Having chaired Wangaratta Shire Council from 1955, Cunningham held the same office in the amalgamated Bowen Shire Council (1960–66). He was a director of a number of companies, including Bowen Consolidated Coal Mines Ltd. A keen showman, he exhibited his cattle and horses throughout Queensland and helped found the Collinsville Pastoral, Agricultural and Industrial Association (president, 1955–80, and life member, 1981). Horse racing was another of his abiding interests. He was chairman of the North Queensland Amateur Turf Club (1965–68) and the North Queensland Racing Association (1973–82), president (1942–93) of the Bowen River Turf Club, and a member of numerous other racing organisations. For his services to sport and the community he was appointed CBE (1974).

Motivated by a sense of 'guardianship and care of people’ (Lewis 1994, 11), Cunningham gave dedicated service to his industry and community. A niece, Robin Slattery, described him as a kind and generous uncle who loved children. He taught them life lessons, such as the requirements to behave responsibly with money and to undertake their chores; regaled them with historical anecdotes; and told them about the Aboriginal people’s way of life. His storytelling included a lurid tale of Japanese paratroopers landing in one of his paddocks and being caught and killed; the sighting of an unidentified parachutist had been reported in April 1942. At Strathmore everyone ‘would dress with some formality for dinner with pre-dinner drinks and relaxed conversation on the polished veranda’ (Slattery 2016). A private zoo on the station provided enjoyment for visitors and the children in the extended family.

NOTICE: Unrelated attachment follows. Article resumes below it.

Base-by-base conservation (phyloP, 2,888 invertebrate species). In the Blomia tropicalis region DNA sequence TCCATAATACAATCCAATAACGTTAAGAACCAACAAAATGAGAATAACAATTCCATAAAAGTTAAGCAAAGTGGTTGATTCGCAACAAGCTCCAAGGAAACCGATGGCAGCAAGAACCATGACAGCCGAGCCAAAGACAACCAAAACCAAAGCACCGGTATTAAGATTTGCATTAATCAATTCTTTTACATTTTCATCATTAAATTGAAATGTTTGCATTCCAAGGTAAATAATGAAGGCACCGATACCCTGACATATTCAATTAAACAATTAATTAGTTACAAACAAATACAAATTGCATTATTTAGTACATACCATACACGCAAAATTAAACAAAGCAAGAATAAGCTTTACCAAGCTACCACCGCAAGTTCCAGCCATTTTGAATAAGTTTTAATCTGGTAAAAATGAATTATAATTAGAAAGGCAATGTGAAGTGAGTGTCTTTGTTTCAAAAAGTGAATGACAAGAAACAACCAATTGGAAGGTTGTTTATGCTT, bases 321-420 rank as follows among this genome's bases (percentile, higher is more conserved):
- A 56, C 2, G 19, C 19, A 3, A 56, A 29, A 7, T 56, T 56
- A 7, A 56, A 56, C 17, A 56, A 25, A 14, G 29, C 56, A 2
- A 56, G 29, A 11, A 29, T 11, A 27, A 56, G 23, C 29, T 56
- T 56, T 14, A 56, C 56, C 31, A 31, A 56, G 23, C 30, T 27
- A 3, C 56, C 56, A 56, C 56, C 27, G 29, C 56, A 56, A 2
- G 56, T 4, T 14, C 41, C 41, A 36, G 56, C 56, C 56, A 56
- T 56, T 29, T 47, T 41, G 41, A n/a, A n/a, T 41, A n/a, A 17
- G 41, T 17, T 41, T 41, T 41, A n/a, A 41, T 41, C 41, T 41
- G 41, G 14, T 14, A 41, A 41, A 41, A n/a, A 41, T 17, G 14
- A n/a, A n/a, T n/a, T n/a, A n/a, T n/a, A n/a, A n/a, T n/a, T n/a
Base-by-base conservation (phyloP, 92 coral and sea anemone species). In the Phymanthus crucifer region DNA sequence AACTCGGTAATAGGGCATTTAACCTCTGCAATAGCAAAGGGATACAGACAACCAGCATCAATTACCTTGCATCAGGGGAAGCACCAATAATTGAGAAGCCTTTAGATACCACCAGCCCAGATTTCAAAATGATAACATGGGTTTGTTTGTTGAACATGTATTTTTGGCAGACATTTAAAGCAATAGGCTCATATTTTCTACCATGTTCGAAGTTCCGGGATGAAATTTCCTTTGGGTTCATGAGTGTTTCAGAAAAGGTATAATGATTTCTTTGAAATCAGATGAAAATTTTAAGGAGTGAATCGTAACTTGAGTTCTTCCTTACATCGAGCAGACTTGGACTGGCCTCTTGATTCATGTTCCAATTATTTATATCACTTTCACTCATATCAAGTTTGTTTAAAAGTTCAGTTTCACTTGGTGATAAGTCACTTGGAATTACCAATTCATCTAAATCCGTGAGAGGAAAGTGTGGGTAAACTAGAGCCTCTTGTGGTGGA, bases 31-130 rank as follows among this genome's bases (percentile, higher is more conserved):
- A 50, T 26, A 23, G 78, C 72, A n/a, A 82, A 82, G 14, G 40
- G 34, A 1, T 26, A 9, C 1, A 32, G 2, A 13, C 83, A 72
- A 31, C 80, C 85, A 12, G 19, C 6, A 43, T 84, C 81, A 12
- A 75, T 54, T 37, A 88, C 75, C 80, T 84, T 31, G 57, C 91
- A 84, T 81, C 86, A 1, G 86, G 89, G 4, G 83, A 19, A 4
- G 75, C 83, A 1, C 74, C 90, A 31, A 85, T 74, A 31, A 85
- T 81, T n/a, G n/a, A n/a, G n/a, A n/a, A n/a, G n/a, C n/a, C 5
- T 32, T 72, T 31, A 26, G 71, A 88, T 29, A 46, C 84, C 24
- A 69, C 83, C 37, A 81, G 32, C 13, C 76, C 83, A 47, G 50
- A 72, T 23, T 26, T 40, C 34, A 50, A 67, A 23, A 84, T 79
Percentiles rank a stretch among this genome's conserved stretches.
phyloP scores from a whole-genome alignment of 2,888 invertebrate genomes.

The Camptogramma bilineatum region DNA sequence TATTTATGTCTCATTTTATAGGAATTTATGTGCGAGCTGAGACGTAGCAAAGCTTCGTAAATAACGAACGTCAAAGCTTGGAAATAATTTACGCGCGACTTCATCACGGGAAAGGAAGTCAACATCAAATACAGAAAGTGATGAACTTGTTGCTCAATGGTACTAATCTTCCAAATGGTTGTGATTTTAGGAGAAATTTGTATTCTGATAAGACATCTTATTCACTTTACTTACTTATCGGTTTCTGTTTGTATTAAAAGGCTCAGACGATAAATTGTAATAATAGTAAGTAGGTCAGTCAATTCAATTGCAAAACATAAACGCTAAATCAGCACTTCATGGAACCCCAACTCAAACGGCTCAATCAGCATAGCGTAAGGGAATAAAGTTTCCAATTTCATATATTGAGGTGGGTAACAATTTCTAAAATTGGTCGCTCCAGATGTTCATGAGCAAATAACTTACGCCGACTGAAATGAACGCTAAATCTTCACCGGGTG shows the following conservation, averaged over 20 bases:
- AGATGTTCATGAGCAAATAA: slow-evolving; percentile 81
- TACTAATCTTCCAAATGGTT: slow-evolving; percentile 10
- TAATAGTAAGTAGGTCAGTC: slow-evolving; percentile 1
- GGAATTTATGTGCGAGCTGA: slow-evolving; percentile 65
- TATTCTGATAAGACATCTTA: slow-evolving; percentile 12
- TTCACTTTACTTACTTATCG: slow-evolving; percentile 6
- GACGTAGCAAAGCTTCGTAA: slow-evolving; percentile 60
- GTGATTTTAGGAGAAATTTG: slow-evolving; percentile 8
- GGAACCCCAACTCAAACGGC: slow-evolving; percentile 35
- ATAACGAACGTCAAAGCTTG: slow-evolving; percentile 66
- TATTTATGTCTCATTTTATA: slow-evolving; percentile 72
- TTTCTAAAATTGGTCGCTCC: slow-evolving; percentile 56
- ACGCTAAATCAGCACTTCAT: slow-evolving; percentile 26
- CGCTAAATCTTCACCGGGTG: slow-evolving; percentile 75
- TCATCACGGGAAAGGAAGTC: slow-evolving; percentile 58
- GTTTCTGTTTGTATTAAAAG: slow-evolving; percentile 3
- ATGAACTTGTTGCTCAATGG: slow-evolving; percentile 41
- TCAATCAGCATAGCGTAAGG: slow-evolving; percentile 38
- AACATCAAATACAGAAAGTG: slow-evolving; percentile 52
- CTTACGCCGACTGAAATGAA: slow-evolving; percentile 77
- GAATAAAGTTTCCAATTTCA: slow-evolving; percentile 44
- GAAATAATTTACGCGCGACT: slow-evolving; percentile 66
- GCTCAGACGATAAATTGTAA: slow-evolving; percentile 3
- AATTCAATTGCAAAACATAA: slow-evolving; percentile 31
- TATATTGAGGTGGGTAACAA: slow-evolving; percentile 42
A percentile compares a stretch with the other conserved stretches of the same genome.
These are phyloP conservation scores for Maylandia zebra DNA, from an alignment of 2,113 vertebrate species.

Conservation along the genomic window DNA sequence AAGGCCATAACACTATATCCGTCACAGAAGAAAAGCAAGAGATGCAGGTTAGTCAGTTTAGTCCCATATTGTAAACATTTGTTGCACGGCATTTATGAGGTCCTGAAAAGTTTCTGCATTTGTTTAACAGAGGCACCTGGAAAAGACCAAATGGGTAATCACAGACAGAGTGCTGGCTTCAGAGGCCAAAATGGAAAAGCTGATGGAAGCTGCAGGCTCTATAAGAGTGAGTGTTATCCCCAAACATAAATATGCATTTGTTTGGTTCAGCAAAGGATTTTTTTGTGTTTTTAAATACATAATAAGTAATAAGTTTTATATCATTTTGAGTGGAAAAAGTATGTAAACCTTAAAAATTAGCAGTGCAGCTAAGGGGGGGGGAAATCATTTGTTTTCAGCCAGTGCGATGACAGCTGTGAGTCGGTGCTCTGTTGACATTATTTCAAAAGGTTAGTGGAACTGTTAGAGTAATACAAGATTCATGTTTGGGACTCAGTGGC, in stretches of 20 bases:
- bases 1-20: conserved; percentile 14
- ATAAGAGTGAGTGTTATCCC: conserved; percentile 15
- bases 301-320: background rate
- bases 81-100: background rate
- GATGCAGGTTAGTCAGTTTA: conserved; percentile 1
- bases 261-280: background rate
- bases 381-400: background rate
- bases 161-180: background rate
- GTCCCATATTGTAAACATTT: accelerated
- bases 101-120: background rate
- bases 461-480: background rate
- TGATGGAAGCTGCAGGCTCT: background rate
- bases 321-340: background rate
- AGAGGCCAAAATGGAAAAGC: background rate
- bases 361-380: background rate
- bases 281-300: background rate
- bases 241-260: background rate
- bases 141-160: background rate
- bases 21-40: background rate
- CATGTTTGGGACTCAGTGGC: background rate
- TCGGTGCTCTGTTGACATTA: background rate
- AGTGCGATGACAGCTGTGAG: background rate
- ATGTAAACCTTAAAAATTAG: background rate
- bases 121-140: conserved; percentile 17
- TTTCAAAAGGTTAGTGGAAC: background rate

Cunningham was killed in a car accident near his property on 21 December 1993 and was cremated; his long-time companion, Blanche Marie ‘Peg’ Mott, also died in the accident. His son, Edward Thomas Cunningham, took over Strathmore; when he died in 2008 ‘the 140-year-long male Cunningham management of grazing property in North Queensland’ ended (Morgan 2008, 5). The redeveloped retirement home was renamed Cunningham Villas to acknowledge the contributions of both Harry and Ted; RSL (Qld) War Veterans Homes’ Ltd (RSL Care Ltd) took over its management in 2004. Next year the Scartwater Trust was split in two: one supporting aged care and the other, education.

Research edited by Darryl Bennet

Select Bibliography

  • Andersen, John. Bagmen Millionaires: Life and People in Outback Queensland. South Yarra, Vic.: Lloyd O’Neil Pty Ltd, 1983
  • Andersen, John. ‘Gripping Yarn.’ Townsville Bulletin, 14 February 2012, 15
  • Burke, Brian. ‘Champion of Country Ways.’ Australian, 13 January 1994, 11
  • Lewis, John. ‘Ted Cunningham — “Over Fork Over”.’ Bowen Independent, 4 February 1994, 11
  • Morgan, Ian. ‘An Era Ends with Passing of Ted Cunningham.’ North Queensland Register (Townsville), 7 August 2008, 5
  • National Archives of Australia. B883, QX11365
  • National Archives of Australia. B884, Q249901
  • Queensland State Archives. Item ID319604, Correspondence, police
  • Slattery, Robin. Email to author, 11 August 2016. Copy held on ADB file
  • Smith, Anne. The Story of Scartwater Trust. Charters Towers, Qld: Mimosa Press Publishers, 1986

Additional Resources

Citation details

David Anthony, 'Cunningham, Edward (Ted) (1914–1993)', Australian Dictionary of Biography, National Centre of Biography, Australian National University,, published online 2018, accessed online 20 April 2024.

This article was published in hardcopy in Australian Dictionary of Biography, Volume 19, (ANU Press), 2021

View the front pages for Volume 19

© Copyright Australian Dictionary of Biography, 2006-2024

Life Summary [details]


2 December, 1914
Bondi, Sydney, New South Wales, Australia


21 December, 1993 (aged 79)
Collinsville, Queensland, Australia

Cause of Death

motor vehicle accident